Lawsuit: K12 Oversold Student Achievement

By Ian Quillen — February 02, 2012 2 min read
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Some virtual education advocates insist that negative press befalling their field is just a consequence of the field crossing from the fringes of K-12 education into the mainstream.

But there are perhaps some cases where negative press could potentially have a concrete impact on any organization’s health, and especially a private company.

For example, the recent New York Times article criticizing virtual school operator K12 Inc. appears to have sparked a class-action lawsuit against the Herndon, Va.-based company.

The suit, filed by a K12 shareholder on Jan. 30, argues that the company’s stock traded at artificially high prices prior to the Times story, because K12 officials misinformed investors about the schools’ academic performance and business practices, which the suit alleges violates securities law. And during the week after the story’s release, from Dec. 12 to Dec. 16, the stock plunged 34.4 percent, though it has since somewhat recovered.

Moreover, the suit alleges, the Times itself uncovered some of that deception, reporting that K12 chief executive officer Ronald J. Packard told investors student performances on standardized tests at Devon, Pa.-based Agora Cyber Charter School exceeded those at other schools. But data showed the school’s performance to actually lag behind the state average in both reading and math, according to the Times.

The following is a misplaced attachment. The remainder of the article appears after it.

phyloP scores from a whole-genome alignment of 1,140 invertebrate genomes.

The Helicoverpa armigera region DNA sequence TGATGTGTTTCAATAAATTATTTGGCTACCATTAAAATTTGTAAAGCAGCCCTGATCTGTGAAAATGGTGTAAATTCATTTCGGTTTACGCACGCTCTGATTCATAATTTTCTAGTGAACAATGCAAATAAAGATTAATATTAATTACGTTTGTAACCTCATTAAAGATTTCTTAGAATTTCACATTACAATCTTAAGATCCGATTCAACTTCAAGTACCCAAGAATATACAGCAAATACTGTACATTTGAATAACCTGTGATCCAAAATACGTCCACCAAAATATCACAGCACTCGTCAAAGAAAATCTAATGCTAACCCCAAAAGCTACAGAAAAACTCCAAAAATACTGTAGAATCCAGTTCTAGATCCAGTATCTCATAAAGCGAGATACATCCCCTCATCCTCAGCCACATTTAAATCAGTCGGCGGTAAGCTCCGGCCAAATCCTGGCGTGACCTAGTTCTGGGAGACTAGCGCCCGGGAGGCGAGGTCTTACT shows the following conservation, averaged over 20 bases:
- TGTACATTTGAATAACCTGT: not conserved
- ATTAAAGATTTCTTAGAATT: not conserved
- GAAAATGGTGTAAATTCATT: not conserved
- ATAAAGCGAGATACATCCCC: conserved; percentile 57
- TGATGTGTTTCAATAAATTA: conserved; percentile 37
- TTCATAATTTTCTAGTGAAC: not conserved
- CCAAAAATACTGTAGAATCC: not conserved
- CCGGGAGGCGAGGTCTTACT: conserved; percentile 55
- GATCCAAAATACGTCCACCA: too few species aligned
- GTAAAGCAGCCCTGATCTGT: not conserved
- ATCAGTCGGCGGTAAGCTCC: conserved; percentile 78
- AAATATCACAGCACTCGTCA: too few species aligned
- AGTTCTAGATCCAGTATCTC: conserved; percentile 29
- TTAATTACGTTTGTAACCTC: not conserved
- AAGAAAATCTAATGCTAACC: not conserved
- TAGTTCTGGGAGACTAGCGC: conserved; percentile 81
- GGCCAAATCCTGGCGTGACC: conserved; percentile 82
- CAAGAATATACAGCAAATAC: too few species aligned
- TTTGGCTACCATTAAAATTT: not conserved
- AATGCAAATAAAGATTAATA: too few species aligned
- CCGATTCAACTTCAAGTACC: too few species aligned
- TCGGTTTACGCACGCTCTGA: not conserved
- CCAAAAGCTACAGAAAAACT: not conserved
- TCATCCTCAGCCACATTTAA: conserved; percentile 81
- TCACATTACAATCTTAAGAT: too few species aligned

From the beginning, K12 Inc. has objected, saying the story “is unfair and one-sided, and advances an anti-parent choice policy agenda” in a company statement. It also questioned many of the Times’ conclusions about achievement at Agora, based on the federal measure of adequate yearly progress, or AYP.

The speed and breadth of K12’s response in its statement suggests that, while press pushback may be a symptom of entering the mainstream, virtual education companies see media image as important.

Meanwhile, the Idaho Statesman has questioned Idaho state schools superintendent Tom Luna about the lawsuit, in part because of $44,000 in campaign contributions made by K12 to Luna’s successful re-election bid in 2010. Under Luna, Idaho’s board of education has pushed legislation requiring students to take two high school credits online to graduate.

It’s unclear whether the media firestorm will spread, though I wouldn’t bet against it. However, if things look bad for K12 now, remember back to last summer when education technology solutions company Wireless Generation seemed to be under constant media pressure because of its sale to Rupert Murdoch’s News Corporation Conglomerate.

The residue from that episode has mostly faded now, to the point where Wireless Generation was noted as one of the federal governments key partners in its educational technology efforts during Wednesday’s national town hall meeting for Digital Learning Day.

A version of this news article first appeared in the Digital Education blog.